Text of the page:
If you’re already killing it at the gym but is still not attaining the results that you want, then something must be totally off. Chances are, you may have fallen victim to bad fitness advice. In fact, it’s so easy to gain access to information these days, all thanks to technology. Unfortunately, not all those available
information are always accurate. Also, new research
es are now overturning those long held beliefs
about the best ways to workout and get your body in
to shape. But don’t worry, here are some new
fitness updates that you can try to get a fitter an
d slimmer body.
1.Myth: Crunches are the way to flat abs
Yes, crunches may be the most iconic core exercise around, but it’s actually not the best way to slim down your midsection. Crunches don’t burn a lot of calories, ergo; it doesn’t help that much in terms of fat loss. And while it can indeed tone a portion of your abs, the moves that involve your distal trunk
(this includes your butt and shoulders) are more effective in engaging your entire core muscles. Therefore, you’ll shrink the size of your waist far more dramatically if you do bridges and planks instead of just crunches. And if you are doing crunches, ensure that you employ proper form, otherwise you’ll risk
injuring your neck and spine if you place them in a
painful curved position.
2. Myth: The More you sweat, the more fats you burn.
If you’re particularly drenched after your regular afternoon jog, that won’t necessarily mean that you’ve burned more than the usual amount of calories for the day. Producing sweat is what your body does in order to regulate your internal temperature and is also a means of cooling your skin.
3. Myth: Running is detrimental to your knees.
The Stanford University has conducted a research which concluded that runners’ knees are no less healthy than those of people who aren’t runners. But while landing on the pavement is much safer on one’s joints compared to other contact sports like
football, it cannot be considered as totally harmless.
In this case, women are more at risk (4-6 times more likely) to having serious knee injuries from running than men, mainly due to the imbalance in women’s strength ratio between their hamstrings and quadriceps, which effectively increases the risks of ACL (anterior cruciate ligament) injuries. To prevent this, experts recommend performing a total body workout at least twice per week in addition to your regular runs in order to build and strengthen your muscles that support your knees. This will improve your running experience and reduce your likelihood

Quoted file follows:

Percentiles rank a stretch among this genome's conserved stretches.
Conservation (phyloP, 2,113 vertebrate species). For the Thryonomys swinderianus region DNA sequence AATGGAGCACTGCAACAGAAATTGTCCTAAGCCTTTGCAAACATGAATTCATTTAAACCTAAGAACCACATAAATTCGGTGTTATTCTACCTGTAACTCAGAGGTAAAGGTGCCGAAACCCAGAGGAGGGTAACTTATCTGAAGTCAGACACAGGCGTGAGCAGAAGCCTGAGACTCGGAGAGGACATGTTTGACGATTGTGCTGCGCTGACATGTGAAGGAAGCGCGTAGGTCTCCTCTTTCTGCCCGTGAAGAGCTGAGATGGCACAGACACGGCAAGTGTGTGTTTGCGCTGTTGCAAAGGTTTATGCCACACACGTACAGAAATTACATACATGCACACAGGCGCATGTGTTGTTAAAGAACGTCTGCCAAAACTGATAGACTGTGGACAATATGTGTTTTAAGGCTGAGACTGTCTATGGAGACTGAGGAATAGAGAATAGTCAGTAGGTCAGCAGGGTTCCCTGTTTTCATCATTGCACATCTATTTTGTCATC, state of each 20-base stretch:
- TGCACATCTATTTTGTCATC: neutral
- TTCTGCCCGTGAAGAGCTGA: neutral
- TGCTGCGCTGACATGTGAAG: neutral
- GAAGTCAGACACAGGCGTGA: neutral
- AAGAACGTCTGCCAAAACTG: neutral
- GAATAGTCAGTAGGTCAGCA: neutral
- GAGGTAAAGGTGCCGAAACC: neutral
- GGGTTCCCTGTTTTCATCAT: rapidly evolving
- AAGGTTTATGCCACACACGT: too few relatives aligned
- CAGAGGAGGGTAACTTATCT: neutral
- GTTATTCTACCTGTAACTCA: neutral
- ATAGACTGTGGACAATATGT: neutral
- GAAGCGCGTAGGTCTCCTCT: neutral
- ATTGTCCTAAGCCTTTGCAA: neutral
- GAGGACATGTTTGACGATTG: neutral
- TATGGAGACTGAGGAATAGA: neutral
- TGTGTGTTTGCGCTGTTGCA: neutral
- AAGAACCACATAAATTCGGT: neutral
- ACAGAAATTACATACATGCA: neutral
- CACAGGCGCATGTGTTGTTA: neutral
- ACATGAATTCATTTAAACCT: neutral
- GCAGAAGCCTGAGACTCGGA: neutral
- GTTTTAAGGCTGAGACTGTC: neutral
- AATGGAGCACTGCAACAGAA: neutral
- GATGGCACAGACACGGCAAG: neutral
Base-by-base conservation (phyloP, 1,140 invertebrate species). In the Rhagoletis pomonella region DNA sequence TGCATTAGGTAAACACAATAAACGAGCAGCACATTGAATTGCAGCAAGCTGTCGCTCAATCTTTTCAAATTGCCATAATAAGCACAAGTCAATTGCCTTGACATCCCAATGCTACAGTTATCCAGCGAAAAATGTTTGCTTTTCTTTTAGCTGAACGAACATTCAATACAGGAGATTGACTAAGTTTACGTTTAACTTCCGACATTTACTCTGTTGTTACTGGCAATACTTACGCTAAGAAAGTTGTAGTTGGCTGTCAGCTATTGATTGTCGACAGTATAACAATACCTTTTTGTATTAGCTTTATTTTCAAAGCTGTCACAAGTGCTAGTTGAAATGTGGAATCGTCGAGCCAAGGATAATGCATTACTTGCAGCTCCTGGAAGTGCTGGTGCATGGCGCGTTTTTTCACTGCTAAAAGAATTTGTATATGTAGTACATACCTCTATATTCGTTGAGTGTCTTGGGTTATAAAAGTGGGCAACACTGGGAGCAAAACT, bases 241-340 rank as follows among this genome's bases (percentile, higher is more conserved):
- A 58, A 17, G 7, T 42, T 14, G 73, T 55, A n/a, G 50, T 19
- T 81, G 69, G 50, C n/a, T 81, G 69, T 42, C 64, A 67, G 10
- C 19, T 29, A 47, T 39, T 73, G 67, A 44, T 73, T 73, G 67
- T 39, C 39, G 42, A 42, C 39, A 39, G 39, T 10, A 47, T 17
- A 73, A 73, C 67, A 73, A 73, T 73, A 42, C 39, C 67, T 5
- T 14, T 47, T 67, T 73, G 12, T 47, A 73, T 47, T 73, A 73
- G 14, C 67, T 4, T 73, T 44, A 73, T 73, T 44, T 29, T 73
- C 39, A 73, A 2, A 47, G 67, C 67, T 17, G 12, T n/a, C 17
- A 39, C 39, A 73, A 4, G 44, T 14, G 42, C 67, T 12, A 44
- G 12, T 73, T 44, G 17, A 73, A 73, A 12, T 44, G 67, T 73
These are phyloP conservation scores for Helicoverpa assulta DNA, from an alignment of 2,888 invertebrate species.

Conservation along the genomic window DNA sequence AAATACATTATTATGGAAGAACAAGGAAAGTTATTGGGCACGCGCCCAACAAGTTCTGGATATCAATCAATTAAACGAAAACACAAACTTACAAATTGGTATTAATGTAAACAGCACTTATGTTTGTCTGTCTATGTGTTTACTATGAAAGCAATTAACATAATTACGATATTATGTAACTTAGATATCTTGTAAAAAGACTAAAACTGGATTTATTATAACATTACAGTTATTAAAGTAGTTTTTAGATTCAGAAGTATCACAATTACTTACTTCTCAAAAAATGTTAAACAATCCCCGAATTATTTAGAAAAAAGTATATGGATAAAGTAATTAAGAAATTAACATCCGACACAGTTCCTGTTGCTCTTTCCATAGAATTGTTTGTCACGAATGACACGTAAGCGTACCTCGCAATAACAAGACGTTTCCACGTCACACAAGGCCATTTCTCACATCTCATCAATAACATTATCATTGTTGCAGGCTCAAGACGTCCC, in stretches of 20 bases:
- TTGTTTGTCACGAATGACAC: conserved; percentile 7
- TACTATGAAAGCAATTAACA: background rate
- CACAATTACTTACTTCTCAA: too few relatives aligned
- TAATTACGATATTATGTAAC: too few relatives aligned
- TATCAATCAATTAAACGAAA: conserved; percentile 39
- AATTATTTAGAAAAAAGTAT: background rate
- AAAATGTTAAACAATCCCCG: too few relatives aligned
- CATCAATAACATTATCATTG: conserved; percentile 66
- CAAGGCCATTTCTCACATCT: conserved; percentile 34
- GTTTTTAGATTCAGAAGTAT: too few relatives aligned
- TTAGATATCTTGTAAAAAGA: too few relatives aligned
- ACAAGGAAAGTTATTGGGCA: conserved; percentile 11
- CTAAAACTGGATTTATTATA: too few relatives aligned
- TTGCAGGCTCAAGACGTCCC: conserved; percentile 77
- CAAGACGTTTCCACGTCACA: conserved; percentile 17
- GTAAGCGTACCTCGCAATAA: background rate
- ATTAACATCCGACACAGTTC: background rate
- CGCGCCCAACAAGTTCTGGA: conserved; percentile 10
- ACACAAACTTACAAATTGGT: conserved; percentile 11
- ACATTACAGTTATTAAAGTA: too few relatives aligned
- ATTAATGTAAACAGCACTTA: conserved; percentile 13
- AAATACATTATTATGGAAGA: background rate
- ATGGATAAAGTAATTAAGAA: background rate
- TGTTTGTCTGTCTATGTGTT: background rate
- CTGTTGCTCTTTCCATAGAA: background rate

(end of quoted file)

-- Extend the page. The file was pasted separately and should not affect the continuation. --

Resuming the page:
of getting injured.
4. Myth: Stretching can facilitate faster recovery of your body post-workout.
If stretching post workout makes you feel good, then by all means, continue doing so. However, a recent study on the effects of post-workout recovery options conducted at the University of Milan has shown that the said methods do not create any significant changes in the blood lactate levels of people who tend to stretch post-exercising. Blood lactate levels is a measure of how tired muscles are, and while stretching may not totally lessen your muscle soreness or speed up your muscle tissue repair, it still has some good benefits. Stretching right after workout
is the best way to increase one’s flexibility.
5. Myth: You need to sweat it out for at least 45 minutes in order for you to enjoy the health benefits it can offer.
Even if you only have 5-10 minutes to spare each day–that can be enough for you to boost your cardio health. Recently, more and more studies are pointing to the massive health benefits of doing short workouts; some even suggest that a quickie workout
session may be a good way to go. But while these short exercise bouts are enough to keep your health in good shape generally, it is still advisable for you to get active most days of the week if you wish to lose some excess poundage. A good recommendation
would be to shoot for at least doing 250 minutes of moderate to vigorous exercise each week to achieve
that ultimate slim-down success.